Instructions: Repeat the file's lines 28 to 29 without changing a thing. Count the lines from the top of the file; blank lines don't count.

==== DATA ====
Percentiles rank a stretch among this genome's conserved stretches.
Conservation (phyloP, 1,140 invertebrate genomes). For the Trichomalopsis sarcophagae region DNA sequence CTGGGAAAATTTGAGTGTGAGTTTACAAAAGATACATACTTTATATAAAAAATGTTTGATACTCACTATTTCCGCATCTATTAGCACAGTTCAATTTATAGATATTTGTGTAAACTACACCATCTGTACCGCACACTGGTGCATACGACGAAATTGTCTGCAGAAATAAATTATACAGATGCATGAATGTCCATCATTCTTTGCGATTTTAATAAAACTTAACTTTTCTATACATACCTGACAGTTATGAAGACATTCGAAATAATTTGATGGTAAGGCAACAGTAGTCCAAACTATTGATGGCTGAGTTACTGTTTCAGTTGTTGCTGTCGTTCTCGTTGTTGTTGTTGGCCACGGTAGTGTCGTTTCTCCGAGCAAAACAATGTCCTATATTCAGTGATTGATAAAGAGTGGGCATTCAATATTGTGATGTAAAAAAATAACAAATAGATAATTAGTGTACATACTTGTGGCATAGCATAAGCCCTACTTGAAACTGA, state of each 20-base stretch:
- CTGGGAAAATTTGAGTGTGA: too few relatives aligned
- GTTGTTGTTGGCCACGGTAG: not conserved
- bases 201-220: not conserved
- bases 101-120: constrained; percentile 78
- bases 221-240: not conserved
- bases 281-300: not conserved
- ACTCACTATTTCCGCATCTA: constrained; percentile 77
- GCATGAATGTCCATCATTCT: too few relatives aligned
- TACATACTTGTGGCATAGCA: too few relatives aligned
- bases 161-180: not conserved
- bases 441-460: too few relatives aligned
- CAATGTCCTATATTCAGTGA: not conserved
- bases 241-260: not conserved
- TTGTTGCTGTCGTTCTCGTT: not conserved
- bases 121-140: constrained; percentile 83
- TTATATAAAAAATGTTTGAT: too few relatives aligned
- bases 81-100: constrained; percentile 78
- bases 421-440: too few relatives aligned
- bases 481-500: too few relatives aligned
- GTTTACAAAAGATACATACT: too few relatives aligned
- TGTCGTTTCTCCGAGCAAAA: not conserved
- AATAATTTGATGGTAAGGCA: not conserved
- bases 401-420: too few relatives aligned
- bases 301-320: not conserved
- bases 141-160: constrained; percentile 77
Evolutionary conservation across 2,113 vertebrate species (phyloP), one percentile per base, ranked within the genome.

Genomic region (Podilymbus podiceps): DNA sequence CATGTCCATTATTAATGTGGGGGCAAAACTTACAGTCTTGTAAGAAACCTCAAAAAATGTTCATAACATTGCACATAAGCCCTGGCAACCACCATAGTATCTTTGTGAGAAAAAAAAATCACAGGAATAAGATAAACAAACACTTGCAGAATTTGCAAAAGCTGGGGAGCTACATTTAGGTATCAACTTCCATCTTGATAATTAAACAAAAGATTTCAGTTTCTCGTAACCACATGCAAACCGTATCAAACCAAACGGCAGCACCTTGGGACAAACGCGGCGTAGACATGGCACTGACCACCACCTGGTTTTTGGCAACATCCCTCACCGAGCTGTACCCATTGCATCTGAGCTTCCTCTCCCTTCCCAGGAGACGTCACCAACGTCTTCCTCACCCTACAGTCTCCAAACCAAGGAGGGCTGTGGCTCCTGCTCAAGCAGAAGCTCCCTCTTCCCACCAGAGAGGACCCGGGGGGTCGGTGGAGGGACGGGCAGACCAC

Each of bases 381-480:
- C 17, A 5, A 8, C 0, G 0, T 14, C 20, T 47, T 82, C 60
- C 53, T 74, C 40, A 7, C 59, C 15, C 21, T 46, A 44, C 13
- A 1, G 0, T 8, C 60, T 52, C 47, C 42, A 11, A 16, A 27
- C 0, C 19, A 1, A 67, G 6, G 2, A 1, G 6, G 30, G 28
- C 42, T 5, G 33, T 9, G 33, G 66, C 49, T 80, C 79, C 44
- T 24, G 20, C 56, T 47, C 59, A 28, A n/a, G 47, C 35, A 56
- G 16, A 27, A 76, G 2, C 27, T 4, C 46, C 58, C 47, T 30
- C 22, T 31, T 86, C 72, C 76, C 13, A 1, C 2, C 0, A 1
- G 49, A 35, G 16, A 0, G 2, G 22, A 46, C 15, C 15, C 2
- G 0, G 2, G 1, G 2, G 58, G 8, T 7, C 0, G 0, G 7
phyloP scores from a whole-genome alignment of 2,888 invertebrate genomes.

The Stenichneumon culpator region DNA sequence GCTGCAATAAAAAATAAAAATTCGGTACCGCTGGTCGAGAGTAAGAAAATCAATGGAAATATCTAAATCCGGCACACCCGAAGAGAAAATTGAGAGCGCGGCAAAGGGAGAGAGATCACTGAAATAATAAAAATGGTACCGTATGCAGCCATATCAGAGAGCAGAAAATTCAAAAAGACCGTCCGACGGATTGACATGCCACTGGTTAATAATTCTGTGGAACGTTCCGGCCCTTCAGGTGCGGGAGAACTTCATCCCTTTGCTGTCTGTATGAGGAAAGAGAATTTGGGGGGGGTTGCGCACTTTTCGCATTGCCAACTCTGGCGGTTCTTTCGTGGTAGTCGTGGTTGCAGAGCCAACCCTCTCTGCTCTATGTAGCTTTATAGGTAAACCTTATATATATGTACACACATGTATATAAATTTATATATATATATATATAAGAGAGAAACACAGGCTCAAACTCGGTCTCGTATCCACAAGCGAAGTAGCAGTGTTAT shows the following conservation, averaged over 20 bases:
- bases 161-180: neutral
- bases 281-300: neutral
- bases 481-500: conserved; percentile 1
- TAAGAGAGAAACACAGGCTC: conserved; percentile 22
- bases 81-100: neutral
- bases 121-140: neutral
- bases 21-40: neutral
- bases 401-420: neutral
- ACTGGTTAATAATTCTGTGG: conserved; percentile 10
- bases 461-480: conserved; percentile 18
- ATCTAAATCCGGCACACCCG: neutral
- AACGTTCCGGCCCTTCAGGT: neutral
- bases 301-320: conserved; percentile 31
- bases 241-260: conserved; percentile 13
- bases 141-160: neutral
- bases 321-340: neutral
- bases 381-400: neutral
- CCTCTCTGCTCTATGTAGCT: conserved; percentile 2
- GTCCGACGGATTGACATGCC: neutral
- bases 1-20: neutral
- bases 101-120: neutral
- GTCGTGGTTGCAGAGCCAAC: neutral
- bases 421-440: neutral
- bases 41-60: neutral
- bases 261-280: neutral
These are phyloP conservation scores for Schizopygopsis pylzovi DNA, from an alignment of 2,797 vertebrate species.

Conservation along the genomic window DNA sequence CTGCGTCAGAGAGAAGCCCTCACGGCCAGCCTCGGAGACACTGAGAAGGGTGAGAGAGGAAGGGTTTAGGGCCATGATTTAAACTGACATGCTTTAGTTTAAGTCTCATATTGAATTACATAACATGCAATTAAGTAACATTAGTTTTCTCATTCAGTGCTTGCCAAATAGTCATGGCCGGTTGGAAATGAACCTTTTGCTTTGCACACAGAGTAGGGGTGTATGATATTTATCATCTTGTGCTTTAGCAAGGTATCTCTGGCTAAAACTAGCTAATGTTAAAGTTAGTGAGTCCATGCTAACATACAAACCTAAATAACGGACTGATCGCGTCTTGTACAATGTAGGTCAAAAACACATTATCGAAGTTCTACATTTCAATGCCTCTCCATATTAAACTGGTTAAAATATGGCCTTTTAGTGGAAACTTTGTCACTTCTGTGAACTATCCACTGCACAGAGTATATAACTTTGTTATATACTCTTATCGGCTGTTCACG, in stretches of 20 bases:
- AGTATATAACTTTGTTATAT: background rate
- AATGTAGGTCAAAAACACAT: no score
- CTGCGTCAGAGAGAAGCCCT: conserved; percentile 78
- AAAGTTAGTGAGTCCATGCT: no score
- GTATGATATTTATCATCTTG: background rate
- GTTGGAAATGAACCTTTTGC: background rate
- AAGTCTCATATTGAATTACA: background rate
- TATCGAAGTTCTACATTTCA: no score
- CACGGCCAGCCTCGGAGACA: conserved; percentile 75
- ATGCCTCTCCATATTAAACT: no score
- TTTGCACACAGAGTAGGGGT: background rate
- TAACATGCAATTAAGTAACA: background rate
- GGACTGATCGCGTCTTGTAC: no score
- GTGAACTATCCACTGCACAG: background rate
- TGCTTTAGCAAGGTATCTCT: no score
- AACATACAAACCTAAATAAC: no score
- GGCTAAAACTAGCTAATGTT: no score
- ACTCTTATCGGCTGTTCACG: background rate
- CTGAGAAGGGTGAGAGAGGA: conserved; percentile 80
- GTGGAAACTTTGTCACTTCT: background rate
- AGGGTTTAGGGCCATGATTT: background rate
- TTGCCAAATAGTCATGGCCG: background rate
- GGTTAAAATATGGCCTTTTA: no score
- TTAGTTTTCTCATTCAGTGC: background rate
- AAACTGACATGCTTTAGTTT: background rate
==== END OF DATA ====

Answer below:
Evolutionary conservation across 2,113 vertebrate species (phyloP), one percentile per base, ranked within the genome.

Genomic region (Podilymbus podiceps): DNA sequence CATGTCCATTATTAATGTGGGGGCAAAACTTACAGTCTTGTAAGAAACCTCAAAAAATGTTCATAACATTGCACATAAGCCCTGGCAACCACCATAGTATCTTTGTGAGAAAAAAAAATCACAGGAATAAGATAAACAAACACTTGCAGAATTTGCAAAAGCTGGGGAGCTACATTTAGGTATCAACTTCCATCTTGATAATTAAACAAAAGATTTCAGTTTCTCGTAACCACATGCAAACCGTATCAAACCAAACGGCAGCACCTTGGGACAAACGCGGCGTAGACATGGCACTGACCACCACCTGGTTTTTGGCAACATCCCTCACCGAGCTGTACCCATTGCATCTGAGCTTCCTCTCCCTTCCCAGGAGACGTCACCAACGTCTTCCTCACCCTACAGTCTCCAAACCAAGGAGGGCTGTGGCTCCTGCTCAAGCAGAAGCTCCCTCTTCCCACCAGAGAGGACCCGGGGGGTCGGTGGAGGGACGGGCAGACCAC